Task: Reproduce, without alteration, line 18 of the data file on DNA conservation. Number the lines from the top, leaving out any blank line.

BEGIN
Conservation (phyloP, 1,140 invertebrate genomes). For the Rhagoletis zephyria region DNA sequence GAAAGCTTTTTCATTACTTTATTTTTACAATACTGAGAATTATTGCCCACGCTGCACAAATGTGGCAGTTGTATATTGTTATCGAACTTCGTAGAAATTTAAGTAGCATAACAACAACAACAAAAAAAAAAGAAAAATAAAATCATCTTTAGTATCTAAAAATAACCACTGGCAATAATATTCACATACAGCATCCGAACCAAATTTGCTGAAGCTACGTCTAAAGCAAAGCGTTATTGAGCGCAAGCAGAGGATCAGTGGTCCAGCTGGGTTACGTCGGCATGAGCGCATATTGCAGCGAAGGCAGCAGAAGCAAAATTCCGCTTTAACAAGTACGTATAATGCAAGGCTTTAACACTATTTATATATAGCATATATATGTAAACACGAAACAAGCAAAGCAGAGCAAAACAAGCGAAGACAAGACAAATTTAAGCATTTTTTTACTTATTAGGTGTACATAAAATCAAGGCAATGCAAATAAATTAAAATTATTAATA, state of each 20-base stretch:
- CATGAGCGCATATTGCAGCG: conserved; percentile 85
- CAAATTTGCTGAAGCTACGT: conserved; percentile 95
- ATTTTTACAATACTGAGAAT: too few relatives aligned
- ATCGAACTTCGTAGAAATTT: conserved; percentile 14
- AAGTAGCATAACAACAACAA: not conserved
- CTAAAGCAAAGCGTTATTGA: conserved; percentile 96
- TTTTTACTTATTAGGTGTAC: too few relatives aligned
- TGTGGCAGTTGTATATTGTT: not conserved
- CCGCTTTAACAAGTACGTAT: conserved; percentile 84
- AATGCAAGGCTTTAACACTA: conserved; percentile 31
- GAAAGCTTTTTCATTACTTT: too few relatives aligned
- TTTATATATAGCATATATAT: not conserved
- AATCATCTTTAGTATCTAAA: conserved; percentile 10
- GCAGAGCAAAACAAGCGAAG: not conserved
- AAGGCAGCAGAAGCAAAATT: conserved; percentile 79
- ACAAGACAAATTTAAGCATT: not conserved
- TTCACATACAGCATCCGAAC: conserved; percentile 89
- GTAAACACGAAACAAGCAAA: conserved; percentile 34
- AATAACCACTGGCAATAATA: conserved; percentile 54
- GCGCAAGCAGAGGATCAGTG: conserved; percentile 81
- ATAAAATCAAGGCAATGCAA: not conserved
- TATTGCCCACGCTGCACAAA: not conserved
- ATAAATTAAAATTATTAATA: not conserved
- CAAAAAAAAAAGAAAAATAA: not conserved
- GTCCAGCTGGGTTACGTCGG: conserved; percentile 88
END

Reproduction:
- TTCACATACAGCATCCGAAC: conserved; percentile 89